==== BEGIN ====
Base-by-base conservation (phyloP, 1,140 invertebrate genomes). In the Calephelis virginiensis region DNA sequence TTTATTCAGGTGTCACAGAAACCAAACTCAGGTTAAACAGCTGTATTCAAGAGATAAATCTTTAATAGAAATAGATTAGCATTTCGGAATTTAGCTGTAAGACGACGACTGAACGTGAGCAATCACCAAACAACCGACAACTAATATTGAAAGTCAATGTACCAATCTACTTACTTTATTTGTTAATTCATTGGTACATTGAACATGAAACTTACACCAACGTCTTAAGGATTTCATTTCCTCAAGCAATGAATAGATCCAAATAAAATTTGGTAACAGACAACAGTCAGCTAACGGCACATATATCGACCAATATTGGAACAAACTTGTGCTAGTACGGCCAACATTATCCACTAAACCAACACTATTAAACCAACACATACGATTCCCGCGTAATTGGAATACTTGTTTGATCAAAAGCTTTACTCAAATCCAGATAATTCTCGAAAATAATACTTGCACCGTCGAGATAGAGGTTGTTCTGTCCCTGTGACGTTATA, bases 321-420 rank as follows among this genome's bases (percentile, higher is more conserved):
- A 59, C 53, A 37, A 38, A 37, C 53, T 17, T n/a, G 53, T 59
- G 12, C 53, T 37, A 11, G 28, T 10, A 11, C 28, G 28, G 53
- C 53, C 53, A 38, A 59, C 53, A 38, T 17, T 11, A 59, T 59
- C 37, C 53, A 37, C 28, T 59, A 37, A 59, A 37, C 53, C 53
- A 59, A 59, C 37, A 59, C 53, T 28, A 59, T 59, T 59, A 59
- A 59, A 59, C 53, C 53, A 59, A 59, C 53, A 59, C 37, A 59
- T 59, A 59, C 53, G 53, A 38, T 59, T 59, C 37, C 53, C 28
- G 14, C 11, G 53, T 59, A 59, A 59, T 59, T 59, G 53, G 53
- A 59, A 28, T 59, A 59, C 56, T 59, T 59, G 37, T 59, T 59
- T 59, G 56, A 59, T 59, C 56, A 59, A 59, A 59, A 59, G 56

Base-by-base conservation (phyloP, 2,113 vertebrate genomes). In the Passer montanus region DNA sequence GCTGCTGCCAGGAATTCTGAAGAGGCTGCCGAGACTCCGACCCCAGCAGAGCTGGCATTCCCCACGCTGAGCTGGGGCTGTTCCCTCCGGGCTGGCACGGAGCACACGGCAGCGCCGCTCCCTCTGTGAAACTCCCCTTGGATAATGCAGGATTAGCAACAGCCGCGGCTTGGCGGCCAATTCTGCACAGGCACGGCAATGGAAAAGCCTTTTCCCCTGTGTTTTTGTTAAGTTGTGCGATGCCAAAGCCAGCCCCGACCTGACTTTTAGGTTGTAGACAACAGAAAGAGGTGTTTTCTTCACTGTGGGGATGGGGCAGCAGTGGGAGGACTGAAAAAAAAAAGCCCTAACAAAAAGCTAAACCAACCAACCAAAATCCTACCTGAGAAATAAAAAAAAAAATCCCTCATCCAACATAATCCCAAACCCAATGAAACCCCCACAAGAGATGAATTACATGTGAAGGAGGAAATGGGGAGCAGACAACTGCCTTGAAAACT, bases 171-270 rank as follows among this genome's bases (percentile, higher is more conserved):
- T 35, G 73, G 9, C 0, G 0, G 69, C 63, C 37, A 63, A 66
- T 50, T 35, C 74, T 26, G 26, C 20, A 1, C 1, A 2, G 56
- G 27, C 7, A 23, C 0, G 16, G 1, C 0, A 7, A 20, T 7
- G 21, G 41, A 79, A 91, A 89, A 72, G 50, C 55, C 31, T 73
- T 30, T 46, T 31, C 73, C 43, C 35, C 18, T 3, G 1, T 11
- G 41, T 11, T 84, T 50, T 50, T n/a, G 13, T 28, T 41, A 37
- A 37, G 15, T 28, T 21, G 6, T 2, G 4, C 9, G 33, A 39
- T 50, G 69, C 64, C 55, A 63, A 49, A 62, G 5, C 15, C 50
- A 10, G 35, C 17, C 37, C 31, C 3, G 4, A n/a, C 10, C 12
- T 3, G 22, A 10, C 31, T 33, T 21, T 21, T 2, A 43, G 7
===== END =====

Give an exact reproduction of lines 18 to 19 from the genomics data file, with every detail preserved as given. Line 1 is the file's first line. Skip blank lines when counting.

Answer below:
- G 41, T 11, T 84, T 50, T 50, T n/a, G 13, T 28, T 41, A 37
- A 37, G 15, T 28, T 21, G 6, T 2, G 4, C 9, G 33, A 39